After completing undergrad at the University of St. Thomas, HR wasn’t the end-goal for Amy Spartz when she initially started her career.
“When I set out, I had a new baby, and just really needed a job,” she told HR Daily Advisor. “After reaching out to as many people as I could within my network, I came across an individual who thought I would do well in the field of HR. The more I thought about it, the more I realized he was right – and he was! Now that I’m here, I’m glad the job search led me down this path.”
More than 20 years later, Spartz has no intention of going anywhere. Over the course of her impressive career, she has held several executive positions including a human capital partner with Optum Health and senior vice president at ECMC Group, a student loan services organization. Additionally, Spartz and her husband own three restaurants.
Currently, Spartz serves as Chief People Officer at Gravie, a health benefits company. Gravie was launched a decade ago and Spartz joined not long after in 2015. The Minneapolis-based company’s flagship product, Comfort®, provides zero-cost coverage on the most common healthcare services including primary, preventive, and urgent care and generic prescriptions.
Gravie has grown tremendously over the past few years, tripling its workforce to more than 300 people. When it comes to recruiting, even when you’re experiencing exponential growth, Spartz noted that one of her best mistakes is “underestimating the time and number of resources needed to prepare.”
“I wish I had started preparing earlier, hired recruiters earlier, got great tools in place earlier – you name it, I should have started it earlier,” Spartz says. “At Gravie, we have a big mission and vision we’re striving toward that demands innovative, critical thinkers. Additionally, at the rapid rate of growth we’re experiencing, we’re making a concerted effort to maintain and foster the exceptional culture our founders set out to create.”
In our latest Faces, meet Amy Spartz
Who is/was your biggest influence in the industry?
I’m inspired by my colleagues at Gravie, our company’s vision of a health plan people will love, and the culture our co-founders have created. Before coming to Gravie, I was running my own consulting practice and loved it so much that I decided I would never work for someone else again. But after hearing the vision for Gravie, I was sold. And the way we approach people management has been so different and refreshing.
What’s your favorite part about working in the industry? What’s your least favorite part, and how would you change it?
I love people, and that’s what I get working in the HR industry – I get to know so many facets of all the people around me. You don’t have to love all aspects of HR, but I think most of us in the industry would be hard pressed to not find a couple parts to love. It’s fulfilling work to see people thrive in their jobs when they are authentically supported, and their needs, especially as it relates to benefits, are being met on and off the clock.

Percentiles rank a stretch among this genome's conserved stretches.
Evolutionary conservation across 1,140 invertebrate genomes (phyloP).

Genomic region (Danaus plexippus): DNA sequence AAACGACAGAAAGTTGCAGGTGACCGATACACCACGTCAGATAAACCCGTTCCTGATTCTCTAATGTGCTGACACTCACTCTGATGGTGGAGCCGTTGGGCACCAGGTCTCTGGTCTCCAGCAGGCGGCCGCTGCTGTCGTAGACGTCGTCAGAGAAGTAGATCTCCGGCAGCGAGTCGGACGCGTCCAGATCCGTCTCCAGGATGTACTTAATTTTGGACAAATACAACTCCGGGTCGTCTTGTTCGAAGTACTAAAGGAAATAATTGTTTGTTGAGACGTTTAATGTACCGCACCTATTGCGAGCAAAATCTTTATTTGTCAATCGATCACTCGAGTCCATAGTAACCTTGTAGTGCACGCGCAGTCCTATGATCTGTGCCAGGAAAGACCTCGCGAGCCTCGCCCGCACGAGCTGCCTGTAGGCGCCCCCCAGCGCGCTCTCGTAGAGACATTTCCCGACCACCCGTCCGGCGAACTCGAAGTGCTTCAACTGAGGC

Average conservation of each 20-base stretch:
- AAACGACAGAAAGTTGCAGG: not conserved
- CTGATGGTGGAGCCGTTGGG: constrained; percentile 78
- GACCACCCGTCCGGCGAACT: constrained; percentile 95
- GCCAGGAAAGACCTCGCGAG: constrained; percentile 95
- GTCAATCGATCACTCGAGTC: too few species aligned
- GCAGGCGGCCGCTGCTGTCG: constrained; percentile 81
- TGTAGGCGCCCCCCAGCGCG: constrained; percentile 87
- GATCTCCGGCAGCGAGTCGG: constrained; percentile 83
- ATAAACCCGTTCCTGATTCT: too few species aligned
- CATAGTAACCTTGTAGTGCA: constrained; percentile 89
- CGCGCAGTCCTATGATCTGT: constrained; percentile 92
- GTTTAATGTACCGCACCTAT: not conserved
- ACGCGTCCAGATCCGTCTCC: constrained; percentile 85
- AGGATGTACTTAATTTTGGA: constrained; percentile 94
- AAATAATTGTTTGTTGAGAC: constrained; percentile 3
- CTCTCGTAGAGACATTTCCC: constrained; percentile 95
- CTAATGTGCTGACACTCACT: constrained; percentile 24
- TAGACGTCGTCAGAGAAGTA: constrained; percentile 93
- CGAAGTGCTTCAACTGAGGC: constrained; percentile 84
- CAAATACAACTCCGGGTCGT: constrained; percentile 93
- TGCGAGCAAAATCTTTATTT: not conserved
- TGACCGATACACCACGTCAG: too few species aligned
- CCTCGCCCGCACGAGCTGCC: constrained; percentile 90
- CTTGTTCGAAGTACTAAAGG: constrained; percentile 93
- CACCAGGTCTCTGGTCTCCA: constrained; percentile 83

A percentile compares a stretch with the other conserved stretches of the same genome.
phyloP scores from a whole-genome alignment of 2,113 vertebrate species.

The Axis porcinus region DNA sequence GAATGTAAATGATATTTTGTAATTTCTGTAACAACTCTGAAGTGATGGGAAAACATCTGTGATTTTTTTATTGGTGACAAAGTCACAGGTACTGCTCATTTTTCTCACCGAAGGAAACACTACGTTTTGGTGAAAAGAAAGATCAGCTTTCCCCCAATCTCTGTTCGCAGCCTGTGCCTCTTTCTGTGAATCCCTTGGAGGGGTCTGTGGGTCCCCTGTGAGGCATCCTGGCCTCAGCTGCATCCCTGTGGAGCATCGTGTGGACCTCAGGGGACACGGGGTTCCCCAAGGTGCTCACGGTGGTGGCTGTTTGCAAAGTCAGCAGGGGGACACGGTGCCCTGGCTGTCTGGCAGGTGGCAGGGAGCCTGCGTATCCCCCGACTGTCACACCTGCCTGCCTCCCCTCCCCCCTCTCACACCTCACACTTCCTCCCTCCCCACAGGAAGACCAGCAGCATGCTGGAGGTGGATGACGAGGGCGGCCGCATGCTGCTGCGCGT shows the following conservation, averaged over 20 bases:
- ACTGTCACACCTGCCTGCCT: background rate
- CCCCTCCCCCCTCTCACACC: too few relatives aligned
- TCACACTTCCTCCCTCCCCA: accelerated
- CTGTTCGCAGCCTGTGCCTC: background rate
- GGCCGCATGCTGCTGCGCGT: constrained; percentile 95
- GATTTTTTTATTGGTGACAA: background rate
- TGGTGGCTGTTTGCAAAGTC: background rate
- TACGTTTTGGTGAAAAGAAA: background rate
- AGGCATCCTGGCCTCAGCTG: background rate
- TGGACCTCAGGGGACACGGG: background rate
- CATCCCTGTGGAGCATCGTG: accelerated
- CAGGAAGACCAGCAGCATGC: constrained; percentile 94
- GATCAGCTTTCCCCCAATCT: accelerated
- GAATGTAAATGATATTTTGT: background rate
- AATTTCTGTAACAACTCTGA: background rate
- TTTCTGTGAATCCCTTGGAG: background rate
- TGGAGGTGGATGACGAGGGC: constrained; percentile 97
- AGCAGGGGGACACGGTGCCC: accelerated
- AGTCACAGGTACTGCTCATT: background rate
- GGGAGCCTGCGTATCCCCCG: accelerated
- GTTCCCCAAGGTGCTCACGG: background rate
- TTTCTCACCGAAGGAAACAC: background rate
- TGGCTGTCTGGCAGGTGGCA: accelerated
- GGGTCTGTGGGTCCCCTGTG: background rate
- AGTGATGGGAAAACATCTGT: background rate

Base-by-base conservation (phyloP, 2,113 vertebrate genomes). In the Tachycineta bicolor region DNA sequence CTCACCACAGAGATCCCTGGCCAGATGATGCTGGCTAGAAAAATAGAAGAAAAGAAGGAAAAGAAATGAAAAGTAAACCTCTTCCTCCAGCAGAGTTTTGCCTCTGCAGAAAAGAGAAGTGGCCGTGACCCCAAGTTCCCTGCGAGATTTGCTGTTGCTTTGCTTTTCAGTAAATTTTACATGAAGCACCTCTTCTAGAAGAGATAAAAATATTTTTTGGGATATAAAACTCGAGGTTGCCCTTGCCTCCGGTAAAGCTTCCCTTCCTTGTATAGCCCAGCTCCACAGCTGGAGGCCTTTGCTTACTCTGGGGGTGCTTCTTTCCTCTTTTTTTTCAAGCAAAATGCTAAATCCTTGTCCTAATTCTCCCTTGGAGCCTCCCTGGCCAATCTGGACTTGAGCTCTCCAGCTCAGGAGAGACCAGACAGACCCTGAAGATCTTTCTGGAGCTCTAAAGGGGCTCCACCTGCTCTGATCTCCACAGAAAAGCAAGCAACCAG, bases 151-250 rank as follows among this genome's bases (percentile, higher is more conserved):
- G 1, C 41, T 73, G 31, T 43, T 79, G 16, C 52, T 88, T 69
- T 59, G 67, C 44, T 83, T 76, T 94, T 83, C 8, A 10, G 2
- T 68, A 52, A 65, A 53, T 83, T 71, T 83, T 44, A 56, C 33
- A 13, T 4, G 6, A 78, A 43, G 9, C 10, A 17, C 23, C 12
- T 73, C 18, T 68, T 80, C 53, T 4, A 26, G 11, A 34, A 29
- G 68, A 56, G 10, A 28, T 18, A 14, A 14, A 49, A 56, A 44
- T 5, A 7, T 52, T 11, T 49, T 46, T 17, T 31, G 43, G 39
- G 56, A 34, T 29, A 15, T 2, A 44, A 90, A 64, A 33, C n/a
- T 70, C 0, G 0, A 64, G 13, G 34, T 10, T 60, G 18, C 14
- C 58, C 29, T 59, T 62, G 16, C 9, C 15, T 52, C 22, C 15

My least favorite part of my industry is when someone takes something that’s been happening for years, rebrands it and then shouts it from a mountaintop like they’ve discovered something new. Quiet quitting? Please, Gen X invented that years ago. It’s just been rebranded. Instead of focusing on clever names for issues that have always existed, we should focus on the root of the actual problem and address it directly. Quiet quitting is really employee engagement, so tapping into your employees’ passions, energy and focus on the problems becomes the opportunity.
It sounds like through your experience you really care about people, and you want to help them feel safe and comfortable, which is important in the industry. Please elaborate here.
Safety is one thing, and comfort is another. Sadly, workplace safety has evolved into something really threatening and all leaders (not just HR) need to be proactive about security – physical and mental, industry, cyber – and plan for those things every year. In contrast, being comfortable isn’t something individuals should expect at all points in their career. If you aren’t pushing yourself or being pushed, you could be holding yourself back and refraining from taking risks that may really help you grow and develop new skills and interests for the future.
How can HR most effectively demonstrate its value to the leadership team?
In collaboration with a supportive CEO, HR leaders should work to identify the handful of most critical issues that will help drive the business toward its definition of success. You probably can’t be all things to all people, so focus on doing a few initiatives well.
Where do you see the industry heading in five years? Or are you seeing any current trends?
People and businesses are both complex. Finding ways to attract, motivate and retain talented people will most likely always be the focus of our industry. But we’ll be using AI, data science and all sorts of other new tools to keep innovating on how we do that work. It’s also interesting to see the juxtaposition in the industry as the use of technology progresses alongside a trend of more “vintage” ideas and terminology. Maybe we’ll all go back to referring to ourselves as “personnel.”
What are you most proud of?
Besides my daughter, I’m proud of the fact that the hardest job I’ve ever had is my current one, and that I’ve continued to challenge myself throughout my career. From the top of the organization, it’s been made clear that my role is central to our company’s success over the next few years. That’s incredibly motivating!
Do you have any advice for people entering the profession?
My advice for emerging HR leaders would be to observe and learn, think critically, and speak your mind. Take risks and know you’ll make mistakes – but try to anticipate the ones you can; don’t be reckless. Learn from those mistakes and talk openly about them. Adjust your strategy and try again.